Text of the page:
Voted one of Christianity Today's 1996 Books of the Year In his first book, Darwin on Trial, Berkeley law professor Phillip E. Johnson took on the heavyweights of science. And he got their attention, even provoking a response from neo-Darwinist Stephen Jay Gould in the pages of Scientific American. Now Johnson's back with a book that expands his critique from science to law, education and today's culture wars.
Is God unconstitutional?
Why is morality forced out of public school curriculum?
Can Christians believe in God and evolution?
Why aren't we getting anywhere in the debate over abortion?
Will the Grand Unified Theory solve the riddle of the universe?
Johnson dares to answer these and other tough, touchy questions. He reveals why naturalism (the philosophy that the material world is all there was, is and will be) has become "the established religious philosophy of America," supplanting Judeo-Christian belief. He shows how naturalism undergirds science, law, education and popular culture. And he argues that naturalism has even infiltrated the church--marginalizing opposition as irrational, and encouraging Christians to adopt a more "reasonable" stance.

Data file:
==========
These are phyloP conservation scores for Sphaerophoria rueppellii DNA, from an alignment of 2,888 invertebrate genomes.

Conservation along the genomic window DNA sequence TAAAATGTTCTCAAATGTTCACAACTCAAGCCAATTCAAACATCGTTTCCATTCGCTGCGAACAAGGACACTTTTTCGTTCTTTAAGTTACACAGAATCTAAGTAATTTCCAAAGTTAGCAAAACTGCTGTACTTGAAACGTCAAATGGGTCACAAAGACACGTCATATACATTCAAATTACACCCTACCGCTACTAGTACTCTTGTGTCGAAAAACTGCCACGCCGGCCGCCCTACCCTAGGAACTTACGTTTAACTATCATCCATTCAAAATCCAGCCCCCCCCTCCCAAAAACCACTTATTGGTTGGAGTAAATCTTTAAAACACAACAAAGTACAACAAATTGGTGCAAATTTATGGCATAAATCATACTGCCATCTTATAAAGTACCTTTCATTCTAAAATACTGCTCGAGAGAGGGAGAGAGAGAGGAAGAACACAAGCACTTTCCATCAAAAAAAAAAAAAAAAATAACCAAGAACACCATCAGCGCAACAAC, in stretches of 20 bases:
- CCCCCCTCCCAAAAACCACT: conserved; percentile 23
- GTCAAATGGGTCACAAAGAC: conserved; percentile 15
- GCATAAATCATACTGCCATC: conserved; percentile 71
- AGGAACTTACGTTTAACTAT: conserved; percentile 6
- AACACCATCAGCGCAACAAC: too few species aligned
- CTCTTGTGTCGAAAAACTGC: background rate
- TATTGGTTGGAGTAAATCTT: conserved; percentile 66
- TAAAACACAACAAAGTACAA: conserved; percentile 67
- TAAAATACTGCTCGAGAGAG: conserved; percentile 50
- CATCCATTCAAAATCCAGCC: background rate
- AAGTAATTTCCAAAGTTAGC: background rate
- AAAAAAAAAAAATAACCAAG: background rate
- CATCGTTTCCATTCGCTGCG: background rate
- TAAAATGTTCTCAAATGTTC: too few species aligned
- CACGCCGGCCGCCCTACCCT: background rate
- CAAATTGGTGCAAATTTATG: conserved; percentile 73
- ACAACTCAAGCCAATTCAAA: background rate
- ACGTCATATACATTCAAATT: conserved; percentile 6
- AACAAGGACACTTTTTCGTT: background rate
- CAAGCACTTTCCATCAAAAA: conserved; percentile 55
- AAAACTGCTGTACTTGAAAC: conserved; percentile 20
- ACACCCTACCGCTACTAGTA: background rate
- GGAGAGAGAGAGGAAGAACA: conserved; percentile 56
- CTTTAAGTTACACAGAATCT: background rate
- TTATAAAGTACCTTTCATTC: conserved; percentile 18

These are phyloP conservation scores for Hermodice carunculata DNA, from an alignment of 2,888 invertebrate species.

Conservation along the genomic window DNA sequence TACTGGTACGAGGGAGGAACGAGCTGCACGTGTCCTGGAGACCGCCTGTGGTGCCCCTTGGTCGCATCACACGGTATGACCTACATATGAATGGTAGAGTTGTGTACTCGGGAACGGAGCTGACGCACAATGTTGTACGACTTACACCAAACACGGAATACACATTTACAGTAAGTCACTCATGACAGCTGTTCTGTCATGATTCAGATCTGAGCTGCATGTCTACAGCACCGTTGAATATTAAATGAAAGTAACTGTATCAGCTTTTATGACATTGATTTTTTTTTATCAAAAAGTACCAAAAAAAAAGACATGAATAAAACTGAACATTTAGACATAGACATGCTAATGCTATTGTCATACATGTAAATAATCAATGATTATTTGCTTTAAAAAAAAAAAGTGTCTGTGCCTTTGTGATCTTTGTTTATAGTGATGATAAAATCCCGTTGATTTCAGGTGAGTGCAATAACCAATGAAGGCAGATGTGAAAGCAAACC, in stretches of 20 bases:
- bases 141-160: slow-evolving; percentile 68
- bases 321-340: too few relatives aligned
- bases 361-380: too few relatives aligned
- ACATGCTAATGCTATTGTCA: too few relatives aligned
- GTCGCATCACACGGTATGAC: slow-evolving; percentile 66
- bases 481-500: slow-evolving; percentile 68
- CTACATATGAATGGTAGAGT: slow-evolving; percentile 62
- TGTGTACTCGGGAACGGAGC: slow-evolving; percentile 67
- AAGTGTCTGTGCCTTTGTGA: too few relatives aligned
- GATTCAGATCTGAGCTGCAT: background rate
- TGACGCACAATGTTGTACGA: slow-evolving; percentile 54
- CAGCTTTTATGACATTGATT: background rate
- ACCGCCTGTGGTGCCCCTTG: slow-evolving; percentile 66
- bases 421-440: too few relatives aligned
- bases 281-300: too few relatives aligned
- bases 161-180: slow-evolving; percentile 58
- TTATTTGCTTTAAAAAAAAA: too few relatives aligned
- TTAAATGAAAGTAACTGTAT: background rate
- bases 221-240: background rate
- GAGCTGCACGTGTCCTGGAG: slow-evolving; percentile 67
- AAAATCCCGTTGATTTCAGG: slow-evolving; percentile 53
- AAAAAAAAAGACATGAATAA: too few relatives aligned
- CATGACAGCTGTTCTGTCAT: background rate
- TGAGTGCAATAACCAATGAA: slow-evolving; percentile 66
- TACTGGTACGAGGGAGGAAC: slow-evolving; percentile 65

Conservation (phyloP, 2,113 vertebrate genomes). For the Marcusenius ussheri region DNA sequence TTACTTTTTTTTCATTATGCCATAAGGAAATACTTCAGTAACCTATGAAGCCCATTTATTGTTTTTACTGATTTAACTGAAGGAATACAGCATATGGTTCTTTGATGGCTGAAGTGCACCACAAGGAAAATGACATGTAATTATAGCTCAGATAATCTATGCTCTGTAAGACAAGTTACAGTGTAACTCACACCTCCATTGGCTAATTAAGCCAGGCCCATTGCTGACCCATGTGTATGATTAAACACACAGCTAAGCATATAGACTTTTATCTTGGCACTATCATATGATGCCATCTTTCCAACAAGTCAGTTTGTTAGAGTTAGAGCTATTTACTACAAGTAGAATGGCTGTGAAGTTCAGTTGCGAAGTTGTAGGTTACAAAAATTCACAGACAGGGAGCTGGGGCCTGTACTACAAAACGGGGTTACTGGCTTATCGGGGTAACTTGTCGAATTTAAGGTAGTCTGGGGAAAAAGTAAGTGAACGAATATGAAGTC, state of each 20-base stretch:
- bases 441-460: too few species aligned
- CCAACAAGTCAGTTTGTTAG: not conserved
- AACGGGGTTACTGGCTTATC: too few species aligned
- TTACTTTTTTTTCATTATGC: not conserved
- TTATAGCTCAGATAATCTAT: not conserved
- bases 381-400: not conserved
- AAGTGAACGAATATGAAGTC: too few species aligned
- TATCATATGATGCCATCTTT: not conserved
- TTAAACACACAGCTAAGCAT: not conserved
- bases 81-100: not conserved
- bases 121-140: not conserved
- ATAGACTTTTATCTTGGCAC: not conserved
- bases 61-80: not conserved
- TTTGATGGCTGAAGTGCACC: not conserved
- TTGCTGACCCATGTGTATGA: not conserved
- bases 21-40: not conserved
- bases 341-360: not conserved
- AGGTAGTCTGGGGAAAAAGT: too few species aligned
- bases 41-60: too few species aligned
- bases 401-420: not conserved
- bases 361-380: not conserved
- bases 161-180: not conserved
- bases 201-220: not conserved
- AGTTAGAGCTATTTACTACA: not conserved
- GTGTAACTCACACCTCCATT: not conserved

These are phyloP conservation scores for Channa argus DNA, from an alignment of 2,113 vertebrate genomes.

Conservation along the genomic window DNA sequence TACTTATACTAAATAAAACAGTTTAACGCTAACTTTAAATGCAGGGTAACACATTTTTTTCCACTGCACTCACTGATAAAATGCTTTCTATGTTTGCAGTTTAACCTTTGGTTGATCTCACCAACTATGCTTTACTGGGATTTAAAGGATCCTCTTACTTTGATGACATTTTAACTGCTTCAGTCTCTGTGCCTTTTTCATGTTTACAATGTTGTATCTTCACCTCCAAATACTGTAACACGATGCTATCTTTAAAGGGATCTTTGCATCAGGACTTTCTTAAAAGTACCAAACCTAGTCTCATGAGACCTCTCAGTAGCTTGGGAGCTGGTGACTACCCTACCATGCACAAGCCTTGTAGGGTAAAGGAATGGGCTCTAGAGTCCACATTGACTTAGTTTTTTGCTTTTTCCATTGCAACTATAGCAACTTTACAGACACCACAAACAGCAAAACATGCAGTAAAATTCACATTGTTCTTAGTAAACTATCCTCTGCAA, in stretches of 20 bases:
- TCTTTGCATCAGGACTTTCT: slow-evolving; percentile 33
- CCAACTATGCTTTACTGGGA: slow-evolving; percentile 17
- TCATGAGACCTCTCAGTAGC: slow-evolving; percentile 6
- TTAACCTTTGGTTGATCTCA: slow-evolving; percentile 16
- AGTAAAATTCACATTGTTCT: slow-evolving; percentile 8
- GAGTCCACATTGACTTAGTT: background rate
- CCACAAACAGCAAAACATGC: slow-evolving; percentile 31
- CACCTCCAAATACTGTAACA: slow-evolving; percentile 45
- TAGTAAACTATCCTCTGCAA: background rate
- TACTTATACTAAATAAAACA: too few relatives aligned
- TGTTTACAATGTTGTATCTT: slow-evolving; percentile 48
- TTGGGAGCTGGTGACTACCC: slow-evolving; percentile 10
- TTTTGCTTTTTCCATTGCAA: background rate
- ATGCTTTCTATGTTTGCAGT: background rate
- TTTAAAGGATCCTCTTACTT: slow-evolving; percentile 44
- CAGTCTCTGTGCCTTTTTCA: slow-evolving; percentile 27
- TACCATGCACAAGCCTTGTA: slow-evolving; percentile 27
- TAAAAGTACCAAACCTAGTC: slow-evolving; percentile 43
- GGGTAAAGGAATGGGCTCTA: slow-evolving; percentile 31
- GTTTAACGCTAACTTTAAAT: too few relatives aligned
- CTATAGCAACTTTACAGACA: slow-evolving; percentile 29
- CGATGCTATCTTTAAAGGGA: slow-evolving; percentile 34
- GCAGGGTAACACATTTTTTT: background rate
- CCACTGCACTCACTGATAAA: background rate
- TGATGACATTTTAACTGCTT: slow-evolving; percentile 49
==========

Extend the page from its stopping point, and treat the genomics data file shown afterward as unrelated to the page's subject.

In Reason in the Balance, Johnson writes energetically and persuasively--chapter by chapter zeroing in on the chinks in the argument for naturalism. He explores nearly every acre of today's cultural battlefield: God, sex education, evolution, abortion, cosmology and particle physics, what our public schools should teach, the basis of law, the meaning of reason and a few other things that matter. Armed with biblical truth, common sense and a clear understanding of his foe, he steps out like David to fell the intellectual Goliath of our day.